After Thomas died, his widow Margaret married Ezekiel Rogers, son of the Rev. Ezekiel Rogers who lead the party to Rowley.  Margaret died his widow in Boston in 1678.

For going into the woods, singing and shouting and taking liquor with them, at an unseasonable hour, Thomas and several other young men were in court in 1649.  His punishment was to learn Mr. Norton’s catechism before the next court which he failed to do.

Thomas was of Stamford “in the jursidiction of New Haven in 1654 when he conveyed to Kimball and Bridges, his father’s executors, all of his father’s real and personal property , to be divided according to the will.  Kimball sold the land, a fifty acre grant in Ipswich to  [our ancestor] Twyford WEST on 31 Jan 1654/55.

Administration on the estate of Thomas Scott was granted to his wife Margaret on 29 Sep 1657.  It was small containing no real estate and was insolvent.  Thomas Patch and Abigail Bosworth petitioned for administration on the estate of their brother Thomas Scott, deceased.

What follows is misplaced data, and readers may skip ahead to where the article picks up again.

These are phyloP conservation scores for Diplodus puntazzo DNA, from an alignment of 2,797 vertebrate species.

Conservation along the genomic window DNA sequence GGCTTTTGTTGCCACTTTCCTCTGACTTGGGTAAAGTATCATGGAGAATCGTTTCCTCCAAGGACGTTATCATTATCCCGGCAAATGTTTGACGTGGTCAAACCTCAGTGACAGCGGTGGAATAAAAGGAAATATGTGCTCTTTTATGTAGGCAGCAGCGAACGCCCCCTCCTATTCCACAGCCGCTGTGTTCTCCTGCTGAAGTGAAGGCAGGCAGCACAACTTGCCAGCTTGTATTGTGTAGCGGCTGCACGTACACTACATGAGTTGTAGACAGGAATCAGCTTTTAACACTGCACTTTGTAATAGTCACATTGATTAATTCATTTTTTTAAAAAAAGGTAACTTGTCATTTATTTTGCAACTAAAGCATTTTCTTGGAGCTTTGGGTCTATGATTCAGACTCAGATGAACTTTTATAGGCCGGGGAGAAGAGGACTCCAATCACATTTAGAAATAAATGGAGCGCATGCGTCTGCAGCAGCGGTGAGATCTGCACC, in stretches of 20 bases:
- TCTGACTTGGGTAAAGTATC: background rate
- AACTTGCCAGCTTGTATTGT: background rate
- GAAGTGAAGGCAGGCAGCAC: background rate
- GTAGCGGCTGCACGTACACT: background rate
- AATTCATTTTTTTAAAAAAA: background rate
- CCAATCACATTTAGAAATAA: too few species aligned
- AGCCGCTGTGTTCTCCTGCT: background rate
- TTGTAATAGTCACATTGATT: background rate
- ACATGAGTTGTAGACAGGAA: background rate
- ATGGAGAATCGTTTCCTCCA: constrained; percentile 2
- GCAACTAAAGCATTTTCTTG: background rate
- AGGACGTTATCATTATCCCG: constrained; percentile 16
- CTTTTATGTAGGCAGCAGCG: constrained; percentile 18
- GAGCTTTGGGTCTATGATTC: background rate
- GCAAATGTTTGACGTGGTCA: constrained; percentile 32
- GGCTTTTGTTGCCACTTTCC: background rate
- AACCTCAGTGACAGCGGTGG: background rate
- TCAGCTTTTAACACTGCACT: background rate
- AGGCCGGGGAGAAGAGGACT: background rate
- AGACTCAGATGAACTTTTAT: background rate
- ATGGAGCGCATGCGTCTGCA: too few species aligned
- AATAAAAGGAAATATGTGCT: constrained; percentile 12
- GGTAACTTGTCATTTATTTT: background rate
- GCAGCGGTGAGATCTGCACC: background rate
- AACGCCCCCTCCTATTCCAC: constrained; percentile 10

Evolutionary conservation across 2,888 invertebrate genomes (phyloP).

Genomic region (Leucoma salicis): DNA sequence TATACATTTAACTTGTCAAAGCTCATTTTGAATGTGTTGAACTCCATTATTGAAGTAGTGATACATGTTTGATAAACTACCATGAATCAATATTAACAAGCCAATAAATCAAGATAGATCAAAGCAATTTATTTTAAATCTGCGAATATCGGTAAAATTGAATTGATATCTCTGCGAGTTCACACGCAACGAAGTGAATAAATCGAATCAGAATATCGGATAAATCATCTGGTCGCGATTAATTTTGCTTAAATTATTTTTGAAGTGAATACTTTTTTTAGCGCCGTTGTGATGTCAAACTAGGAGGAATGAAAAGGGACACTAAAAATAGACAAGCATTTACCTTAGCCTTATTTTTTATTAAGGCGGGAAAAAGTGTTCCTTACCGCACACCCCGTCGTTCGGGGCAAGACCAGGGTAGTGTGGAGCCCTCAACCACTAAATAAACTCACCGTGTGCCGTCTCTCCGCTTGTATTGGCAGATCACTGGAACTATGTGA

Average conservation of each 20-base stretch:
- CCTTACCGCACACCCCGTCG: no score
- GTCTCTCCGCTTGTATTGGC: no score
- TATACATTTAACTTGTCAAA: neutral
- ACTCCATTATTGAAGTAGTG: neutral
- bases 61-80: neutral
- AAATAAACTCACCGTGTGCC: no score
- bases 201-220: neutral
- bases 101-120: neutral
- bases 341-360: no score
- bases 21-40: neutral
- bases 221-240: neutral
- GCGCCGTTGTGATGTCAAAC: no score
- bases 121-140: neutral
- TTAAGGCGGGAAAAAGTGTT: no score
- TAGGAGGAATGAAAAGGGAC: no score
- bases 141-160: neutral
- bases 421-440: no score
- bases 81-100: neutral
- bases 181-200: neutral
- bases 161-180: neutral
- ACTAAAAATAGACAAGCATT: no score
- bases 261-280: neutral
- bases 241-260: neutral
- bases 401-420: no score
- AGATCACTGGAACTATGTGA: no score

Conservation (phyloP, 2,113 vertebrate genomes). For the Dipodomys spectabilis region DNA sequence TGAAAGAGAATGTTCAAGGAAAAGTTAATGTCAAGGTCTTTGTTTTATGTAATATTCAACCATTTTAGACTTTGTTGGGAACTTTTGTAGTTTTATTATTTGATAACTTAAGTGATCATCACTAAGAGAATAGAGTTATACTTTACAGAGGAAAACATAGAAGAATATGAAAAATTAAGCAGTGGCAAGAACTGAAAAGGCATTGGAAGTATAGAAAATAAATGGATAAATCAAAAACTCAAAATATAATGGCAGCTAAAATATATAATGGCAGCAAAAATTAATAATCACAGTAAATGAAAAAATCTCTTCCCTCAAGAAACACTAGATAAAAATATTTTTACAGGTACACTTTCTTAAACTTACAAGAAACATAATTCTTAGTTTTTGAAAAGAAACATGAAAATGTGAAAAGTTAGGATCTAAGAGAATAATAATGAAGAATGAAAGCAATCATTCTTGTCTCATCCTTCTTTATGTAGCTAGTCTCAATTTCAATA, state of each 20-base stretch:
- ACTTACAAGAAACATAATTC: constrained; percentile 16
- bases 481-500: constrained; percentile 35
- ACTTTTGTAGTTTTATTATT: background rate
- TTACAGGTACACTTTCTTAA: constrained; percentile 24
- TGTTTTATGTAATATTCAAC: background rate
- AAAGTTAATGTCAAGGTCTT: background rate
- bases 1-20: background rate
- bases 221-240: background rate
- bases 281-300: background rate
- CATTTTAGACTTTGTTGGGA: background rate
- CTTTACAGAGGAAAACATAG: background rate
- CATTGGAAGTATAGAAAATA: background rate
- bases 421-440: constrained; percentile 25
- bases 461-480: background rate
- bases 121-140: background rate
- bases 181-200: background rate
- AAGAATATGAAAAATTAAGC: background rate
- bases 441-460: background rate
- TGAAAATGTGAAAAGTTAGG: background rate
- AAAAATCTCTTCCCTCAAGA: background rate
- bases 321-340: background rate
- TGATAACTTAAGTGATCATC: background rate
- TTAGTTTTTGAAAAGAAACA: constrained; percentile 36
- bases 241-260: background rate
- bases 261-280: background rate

5. Hannah Scott

Hannah’s husband Edmund Lockwood was born 1625 in Combs, Suffolk, England. His parents were Edmund Lockwood and Ruth [__?__]. Edmund died 31 Jan 1692 in Stamford, Fairfield, CT.

7. Mary Scott

Mary’s husband Thomas Patch was born in 1615 in England.

Sources:

From Phoebe Tilton, 1947 by Walter Goodwin Davis

http://www.boydhouse.com/michelle/coffin/henryscott.html

http://trees.ancestry.com/owt/person.aspx?pid=177050

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This entry was posted in 13th Generation, Immigrant - England, Line - Miller and tagged , . Bookmark the permalink.

8 Responses to Thomas Scott

  1. Pingback: Henry Scott | Miner Descent

  2. Pingback: Joseph Bosworth | Miner Descent

  3. Pingback: Hugh Chaplin | Miner Descent

  4. Pingback: Twyford West | Miner Descent

  5. Pingback: Origins | Miner Descent

  6. Pingback: Passages | Miner Descent

  7. Pingback: Richard Kimball | Miner Descent

  8. belinda says:

    You have a wonderful site! Thanks for your infomarion. I found you through the Scott (Spofford) line concerning my husband’s linage.